The World Health Organisation (WHO) has cautioned that the current practice of indiscriminate use of antibiotics is increasingly leading to resistance to medicines, persistence of infections and treatment failure.
A commonly used over-the-counter anti-inflammatory drug and a herbal product may provide alternative options for treating urinary tract infection, one of the most common conditions in adult women which is currently treated with antibiotics, say researchers.
With the indiscriminate use of antibiotics leading to resistance to medicines, persistence of infections, and treatment failure, the WHO has urged the 11 member countries in South-East Asia region to urgently address the threat, a WHO statement released on Wednesday said.
British researchers are trying to use the antimicrobial properties of seaweeds from the country's coastline to develop a new generation of antibiotics in a bid to fight the growing threat of resistant superbugs, according to a report released on Thursday by the University of Exeter.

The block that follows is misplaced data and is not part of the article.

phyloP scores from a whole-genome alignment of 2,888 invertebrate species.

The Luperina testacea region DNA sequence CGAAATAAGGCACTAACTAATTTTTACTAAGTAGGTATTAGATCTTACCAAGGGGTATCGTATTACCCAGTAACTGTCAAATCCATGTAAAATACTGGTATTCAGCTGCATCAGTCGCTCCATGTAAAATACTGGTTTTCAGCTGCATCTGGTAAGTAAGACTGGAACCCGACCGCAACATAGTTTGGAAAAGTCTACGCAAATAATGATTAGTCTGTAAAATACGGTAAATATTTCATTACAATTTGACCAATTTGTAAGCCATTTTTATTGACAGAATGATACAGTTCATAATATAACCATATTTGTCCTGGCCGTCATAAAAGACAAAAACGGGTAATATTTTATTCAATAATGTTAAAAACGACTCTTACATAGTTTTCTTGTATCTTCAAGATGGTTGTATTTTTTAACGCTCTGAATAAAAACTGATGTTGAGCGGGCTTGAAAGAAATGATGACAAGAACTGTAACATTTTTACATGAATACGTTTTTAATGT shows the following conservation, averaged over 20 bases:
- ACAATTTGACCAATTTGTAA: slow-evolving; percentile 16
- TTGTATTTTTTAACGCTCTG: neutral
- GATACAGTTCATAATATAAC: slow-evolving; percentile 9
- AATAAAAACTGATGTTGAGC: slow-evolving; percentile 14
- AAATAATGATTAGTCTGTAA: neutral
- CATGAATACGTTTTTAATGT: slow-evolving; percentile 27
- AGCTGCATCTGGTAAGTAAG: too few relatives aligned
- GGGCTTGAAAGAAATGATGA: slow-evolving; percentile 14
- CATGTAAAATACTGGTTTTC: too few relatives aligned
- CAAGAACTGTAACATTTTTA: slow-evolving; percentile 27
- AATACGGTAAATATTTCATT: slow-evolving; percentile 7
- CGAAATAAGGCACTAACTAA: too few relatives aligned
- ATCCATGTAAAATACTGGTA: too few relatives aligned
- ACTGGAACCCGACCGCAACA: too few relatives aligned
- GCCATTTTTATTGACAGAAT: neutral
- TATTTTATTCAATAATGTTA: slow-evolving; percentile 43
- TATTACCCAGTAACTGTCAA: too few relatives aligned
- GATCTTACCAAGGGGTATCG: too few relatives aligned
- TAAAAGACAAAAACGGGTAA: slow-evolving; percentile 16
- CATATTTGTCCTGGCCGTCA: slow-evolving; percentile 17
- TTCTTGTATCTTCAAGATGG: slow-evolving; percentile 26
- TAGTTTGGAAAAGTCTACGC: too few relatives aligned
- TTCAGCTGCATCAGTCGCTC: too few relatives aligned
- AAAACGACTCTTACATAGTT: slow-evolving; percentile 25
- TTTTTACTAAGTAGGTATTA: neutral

British researchers are trying to use the antimicrobial properties of seaweeds from the country's coastline to develop a new generation of antibiotics in a bid to fight the growing threat of resistant superbugs.
Taking antibiotics may double the risk of a child contracting juvenile arthritis, a form of auto-immune disease that involves chronic inflammation of the joints and eyes that can lead to pain, vision loss and disability, says a study.
It may be possible to rein in the spread of antibiotic-resistant superbugs without the need to develop new antibiotics as it has been found that these bacteria possess the natural ability to become vulnerable to existing antibiotics.
Researchers have successfully engineered the bacteria Escherichia coli (E. coli) to produce improved version of popular antibiotics -- including three that show promise in fighting drug-resistant bacteria.
The commonly prescribed antibiotics can lead to changes in the gut bacteria of kids and make them vulnerable to infectious diseases, allergies and other autoimmune disorders, and even obesity, later in life, warns a new study.